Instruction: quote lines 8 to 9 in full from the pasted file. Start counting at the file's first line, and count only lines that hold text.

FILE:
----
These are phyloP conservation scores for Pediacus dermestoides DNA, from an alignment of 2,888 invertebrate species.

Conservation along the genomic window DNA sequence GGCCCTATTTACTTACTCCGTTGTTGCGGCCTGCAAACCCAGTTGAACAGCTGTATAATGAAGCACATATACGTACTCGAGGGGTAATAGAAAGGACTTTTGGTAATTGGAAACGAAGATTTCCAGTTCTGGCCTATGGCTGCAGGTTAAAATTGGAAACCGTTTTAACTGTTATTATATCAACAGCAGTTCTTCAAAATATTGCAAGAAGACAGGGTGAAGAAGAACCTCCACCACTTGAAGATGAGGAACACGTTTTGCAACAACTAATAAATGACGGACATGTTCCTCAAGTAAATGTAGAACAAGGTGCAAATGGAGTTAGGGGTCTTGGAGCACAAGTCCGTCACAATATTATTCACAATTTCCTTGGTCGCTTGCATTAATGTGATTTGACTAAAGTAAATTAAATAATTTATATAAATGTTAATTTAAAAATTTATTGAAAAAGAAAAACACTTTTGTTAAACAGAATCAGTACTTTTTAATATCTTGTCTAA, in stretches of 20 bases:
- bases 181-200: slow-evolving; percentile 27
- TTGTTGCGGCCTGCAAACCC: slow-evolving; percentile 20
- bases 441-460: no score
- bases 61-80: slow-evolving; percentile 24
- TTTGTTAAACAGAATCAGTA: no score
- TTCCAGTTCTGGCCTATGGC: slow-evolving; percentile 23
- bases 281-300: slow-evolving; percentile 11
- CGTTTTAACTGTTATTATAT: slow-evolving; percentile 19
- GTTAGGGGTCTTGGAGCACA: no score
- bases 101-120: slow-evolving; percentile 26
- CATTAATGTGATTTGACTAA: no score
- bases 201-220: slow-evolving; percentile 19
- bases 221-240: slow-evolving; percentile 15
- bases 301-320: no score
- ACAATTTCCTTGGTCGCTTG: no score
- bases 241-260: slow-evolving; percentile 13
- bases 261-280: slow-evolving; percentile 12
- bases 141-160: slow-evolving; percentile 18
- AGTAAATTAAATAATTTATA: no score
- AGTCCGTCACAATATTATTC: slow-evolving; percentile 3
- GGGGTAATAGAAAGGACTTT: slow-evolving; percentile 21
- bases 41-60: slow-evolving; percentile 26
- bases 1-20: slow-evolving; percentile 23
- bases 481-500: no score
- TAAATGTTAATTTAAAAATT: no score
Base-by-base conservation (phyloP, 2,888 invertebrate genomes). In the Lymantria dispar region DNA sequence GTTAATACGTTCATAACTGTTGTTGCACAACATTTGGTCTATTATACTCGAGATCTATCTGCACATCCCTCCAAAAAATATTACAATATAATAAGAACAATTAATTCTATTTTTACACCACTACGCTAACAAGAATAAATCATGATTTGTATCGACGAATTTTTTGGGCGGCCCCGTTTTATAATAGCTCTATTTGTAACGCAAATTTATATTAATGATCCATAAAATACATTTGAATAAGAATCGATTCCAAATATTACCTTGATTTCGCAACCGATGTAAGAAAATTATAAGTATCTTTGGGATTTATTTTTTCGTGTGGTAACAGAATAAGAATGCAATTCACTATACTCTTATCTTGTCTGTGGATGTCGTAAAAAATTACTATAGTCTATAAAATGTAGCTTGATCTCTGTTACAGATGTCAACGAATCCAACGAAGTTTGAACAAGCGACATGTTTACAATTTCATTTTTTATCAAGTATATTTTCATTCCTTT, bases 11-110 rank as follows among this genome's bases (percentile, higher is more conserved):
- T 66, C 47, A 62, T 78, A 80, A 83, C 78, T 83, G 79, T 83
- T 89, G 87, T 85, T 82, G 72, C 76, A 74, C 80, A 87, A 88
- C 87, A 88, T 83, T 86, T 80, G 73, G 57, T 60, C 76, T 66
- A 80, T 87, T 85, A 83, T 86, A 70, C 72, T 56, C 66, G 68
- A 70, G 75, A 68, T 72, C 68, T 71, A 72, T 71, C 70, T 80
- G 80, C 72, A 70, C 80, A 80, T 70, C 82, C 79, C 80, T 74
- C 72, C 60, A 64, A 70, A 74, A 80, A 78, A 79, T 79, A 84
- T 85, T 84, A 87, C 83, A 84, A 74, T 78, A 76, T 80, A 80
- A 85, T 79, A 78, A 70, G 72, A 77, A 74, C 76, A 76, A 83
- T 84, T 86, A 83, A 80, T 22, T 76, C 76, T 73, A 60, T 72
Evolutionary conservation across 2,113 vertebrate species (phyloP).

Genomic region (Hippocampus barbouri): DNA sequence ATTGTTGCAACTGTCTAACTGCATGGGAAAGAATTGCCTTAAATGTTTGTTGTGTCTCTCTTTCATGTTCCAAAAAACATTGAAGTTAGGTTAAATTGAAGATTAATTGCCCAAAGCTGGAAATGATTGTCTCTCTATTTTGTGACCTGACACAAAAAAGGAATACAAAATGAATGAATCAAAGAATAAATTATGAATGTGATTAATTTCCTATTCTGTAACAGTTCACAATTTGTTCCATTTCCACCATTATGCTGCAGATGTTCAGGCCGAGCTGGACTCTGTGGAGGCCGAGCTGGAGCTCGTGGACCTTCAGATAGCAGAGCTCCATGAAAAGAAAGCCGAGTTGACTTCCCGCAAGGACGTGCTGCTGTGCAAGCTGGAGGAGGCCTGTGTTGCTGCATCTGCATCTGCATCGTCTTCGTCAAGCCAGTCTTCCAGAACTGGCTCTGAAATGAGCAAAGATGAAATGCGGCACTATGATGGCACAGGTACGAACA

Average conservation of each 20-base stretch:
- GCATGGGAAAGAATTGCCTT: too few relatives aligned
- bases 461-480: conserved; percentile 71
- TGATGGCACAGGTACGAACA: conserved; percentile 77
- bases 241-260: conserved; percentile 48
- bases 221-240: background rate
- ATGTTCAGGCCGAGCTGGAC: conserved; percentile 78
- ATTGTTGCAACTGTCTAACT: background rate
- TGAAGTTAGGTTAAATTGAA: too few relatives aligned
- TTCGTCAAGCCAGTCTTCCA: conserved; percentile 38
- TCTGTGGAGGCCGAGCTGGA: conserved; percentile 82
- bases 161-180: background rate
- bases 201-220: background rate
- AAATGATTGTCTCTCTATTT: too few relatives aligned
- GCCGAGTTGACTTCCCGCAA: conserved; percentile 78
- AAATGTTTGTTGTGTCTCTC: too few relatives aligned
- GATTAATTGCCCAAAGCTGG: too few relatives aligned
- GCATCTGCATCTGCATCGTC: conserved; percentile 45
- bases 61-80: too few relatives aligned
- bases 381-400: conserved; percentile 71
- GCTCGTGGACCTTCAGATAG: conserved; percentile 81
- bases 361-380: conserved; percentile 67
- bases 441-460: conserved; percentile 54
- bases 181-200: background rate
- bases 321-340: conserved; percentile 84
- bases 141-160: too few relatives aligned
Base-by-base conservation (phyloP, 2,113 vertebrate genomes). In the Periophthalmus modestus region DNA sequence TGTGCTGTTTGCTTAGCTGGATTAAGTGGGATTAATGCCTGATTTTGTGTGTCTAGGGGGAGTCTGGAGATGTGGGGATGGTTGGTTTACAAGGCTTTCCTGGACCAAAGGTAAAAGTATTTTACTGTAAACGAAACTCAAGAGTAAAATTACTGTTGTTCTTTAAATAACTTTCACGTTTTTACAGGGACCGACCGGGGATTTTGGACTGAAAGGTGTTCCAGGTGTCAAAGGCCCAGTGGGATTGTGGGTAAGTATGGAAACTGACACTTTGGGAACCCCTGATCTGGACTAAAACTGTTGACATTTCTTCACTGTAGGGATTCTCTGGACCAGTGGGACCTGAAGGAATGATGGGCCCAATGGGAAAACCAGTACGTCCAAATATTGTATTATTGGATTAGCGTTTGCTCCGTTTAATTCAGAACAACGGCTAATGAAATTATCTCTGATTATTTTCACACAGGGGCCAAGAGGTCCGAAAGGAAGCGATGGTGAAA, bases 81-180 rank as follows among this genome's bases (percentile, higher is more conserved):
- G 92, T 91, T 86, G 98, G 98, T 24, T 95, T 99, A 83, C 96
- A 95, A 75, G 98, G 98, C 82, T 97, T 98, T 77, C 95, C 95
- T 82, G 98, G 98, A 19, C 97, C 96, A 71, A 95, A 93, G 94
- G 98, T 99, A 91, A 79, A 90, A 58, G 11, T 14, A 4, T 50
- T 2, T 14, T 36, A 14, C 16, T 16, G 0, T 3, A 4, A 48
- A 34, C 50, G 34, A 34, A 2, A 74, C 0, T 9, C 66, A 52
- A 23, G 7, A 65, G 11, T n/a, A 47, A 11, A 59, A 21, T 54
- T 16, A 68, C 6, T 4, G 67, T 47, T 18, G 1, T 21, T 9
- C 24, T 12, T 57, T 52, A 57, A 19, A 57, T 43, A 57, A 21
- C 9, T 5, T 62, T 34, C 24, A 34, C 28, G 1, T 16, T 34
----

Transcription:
- TTCCAGTTCTGGCCTATGGC: slow-evolving; percentile 23
- bases 281-300: slow-evolving; percentile 11